As the International Energy Association pointed out in a May 2021 report, Beck said it is not only important to have the capacity to capture 7.6 gigatons of carbon emissions to reach a net-zero future, but it is important to understand that this capacity is needed even in a scenario in which no growth in fossil fuel use is taking place.
The Great Plains Institute, one of the 90 members of the Carbon Capture Coalition along with CATF, said expanding and reforming the 45Q credit has had the benefit of reducing the cost and risk to private capital of investing in the deployment of carbon capture technology across a range of industries, including power generation, ethanol and fertilizer production, natural gas processing, refining, chemicals production, and the manufacturing of steel and cement.
Emissions reduction not enough
Global building materials company LaFargeHolcim is the largest cement producer in the US with 10 operating plants and has pledged to reach net-zero levels from its operations by 2050.
At the briefing, Virgilio "Lio" Barrera, the company's government and public affairs director, said LaFargeHolcim cannot meet its goals without carbon capture. Even if the company electrifies all its operations and uses alternative fuels, he said 50% of the emissions LaFargeHolcim releases during cement manufacturing arise from the process of chemically converting raw materials.
"It's like taking Alka Seltzer and putting it in water. All the bubbles that are generated, all that fizz, we have to figure out how to capture them," he added.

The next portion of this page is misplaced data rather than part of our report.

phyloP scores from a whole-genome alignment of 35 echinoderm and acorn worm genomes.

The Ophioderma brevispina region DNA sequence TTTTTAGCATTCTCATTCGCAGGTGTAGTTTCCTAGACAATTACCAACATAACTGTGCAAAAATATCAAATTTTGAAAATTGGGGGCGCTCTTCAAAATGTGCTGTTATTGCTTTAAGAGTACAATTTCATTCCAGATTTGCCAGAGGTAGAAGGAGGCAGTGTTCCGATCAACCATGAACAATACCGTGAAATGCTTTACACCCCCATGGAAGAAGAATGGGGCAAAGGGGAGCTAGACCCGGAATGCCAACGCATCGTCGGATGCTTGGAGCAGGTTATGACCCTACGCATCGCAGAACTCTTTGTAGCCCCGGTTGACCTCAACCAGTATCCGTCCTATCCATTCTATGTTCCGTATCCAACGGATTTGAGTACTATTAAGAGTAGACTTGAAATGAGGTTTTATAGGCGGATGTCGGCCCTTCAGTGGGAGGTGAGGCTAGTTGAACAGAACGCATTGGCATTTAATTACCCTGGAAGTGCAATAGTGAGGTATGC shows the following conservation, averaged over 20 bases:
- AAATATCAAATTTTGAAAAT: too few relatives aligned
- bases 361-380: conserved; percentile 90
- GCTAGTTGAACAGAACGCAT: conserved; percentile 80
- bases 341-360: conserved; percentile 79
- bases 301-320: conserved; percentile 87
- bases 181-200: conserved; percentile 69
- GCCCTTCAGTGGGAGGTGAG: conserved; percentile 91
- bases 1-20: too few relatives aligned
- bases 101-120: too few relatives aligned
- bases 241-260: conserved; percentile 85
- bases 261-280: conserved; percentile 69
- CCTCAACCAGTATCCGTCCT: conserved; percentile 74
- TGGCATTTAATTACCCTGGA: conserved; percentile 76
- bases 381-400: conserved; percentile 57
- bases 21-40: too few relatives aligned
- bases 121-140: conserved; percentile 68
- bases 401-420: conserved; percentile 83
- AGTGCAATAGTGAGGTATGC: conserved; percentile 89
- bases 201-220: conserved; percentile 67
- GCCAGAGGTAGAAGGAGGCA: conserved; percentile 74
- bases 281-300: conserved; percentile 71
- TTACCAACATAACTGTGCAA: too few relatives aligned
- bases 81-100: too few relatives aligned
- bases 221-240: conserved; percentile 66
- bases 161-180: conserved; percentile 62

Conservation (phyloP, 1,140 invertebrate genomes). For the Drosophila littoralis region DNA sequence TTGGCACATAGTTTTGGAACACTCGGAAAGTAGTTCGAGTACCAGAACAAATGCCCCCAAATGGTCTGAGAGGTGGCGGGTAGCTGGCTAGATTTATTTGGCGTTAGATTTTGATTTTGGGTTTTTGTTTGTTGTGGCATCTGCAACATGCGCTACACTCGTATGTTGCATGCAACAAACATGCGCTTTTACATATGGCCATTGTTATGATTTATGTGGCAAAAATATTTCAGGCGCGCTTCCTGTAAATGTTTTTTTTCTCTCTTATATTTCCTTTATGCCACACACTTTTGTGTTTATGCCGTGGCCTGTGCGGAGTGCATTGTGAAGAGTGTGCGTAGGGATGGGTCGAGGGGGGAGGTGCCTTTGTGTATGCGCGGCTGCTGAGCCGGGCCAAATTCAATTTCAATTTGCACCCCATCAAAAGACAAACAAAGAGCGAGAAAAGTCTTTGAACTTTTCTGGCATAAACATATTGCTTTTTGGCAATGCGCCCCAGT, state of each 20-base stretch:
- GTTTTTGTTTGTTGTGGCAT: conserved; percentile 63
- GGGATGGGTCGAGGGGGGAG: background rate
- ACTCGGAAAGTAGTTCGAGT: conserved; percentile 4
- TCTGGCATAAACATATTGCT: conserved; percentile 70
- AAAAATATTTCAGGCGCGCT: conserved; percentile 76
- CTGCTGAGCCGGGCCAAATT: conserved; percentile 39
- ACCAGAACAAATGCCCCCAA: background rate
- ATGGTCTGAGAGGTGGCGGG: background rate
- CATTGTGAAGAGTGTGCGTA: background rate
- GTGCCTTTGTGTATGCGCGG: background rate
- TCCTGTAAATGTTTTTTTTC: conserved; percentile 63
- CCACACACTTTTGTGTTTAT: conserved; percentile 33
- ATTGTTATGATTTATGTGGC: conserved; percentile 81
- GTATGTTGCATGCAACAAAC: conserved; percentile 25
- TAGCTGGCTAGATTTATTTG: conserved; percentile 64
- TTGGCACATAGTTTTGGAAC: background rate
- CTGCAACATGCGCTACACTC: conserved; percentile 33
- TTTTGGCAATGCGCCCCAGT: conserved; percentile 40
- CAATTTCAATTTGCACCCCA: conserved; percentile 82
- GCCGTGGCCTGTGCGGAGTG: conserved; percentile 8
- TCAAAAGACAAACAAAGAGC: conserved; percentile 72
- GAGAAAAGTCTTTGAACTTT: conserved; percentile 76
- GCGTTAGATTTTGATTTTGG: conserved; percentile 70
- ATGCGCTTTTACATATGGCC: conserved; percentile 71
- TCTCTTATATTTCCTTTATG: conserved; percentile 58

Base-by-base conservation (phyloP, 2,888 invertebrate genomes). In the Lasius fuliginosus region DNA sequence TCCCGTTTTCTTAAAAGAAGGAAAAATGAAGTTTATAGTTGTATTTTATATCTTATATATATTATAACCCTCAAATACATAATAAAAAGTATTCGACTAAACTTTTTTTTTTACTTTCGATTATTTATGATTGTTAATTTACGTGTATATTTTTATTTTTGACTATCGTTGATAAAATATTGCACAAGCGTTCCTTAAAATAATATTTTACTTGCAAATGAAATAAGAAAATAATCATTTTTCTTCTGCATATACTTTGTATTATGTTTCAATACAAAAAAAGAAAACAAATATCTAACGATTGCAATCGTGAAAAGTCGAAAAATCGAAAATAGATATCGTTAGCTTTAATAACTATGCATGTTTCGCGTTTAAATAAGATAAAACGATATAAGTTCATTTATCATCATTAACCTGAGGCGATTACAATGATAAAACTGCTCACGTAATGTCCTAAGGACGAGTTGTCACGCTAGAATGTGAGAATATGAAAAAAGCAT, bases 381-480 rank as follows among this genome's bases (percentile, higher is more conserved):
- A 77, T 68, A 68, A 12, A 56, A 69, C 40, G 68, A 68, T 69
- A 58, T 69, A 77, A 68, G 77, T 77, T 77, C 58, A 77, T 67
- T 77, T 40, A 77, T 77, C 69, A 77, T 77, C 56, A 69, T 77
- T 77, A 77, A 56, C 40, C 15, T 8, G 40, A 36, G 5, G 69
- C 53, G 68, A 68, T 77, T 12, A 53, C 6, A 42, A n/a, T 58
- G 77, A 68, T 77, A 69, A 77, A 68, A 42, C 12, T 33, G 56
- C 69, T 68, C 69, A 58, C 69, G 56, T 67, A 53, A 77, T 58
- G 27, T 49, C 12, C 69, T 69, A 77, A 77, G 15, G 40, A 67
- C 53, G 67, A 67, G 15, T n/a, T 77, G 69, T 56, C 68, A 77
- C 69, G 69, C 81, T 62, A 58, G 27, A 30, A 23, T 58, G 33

Jason Albritton, head of climate energy policy for The Nature Conservancy, agreed with Barrera at the briefing.
Reaching the last mile of decarbonization
Improving the efficiency of industrial solutions and utilizing nature-based solutions, such as planting trees to secure offsets, won't be enough to get that "last mile of decarbonization," he said.
LaFargeHolcim received a $1.5 million grant from the US Department of Energy (DOE) to retrofit its cement plant in Florence, Florida, with CCS capability. Barrera said the company is currently conducting front-end engineering design studies for CCS for its cement plants in Florence and Saint Genevieve, Missouri.
While LaFargeHolcim is still developing its CCS capabilities, Chicago-based Archer-Daniels-Midland Company (ADM), the multinational food processing company, is already storing CO2 from producing ethanol at its Decatur, Illinois, plant.
"We have currently sequestered more than 3.5 million mt of CO2, which is the equivalent of removing about 750,000 cars from the road for a full year," Colin Graves, ADM's vice president of innovation, told the briefing about the company's Illinois plant.
ADM also is partnering with Wolf Transport Solutions to develop a pipeline that would transport CO2 from the company's plants in two Iowa cities—Cedar Rapids and Clinton—to the same storage facility that it is currently utilizing in Decatur.
CCS facilities still below capacity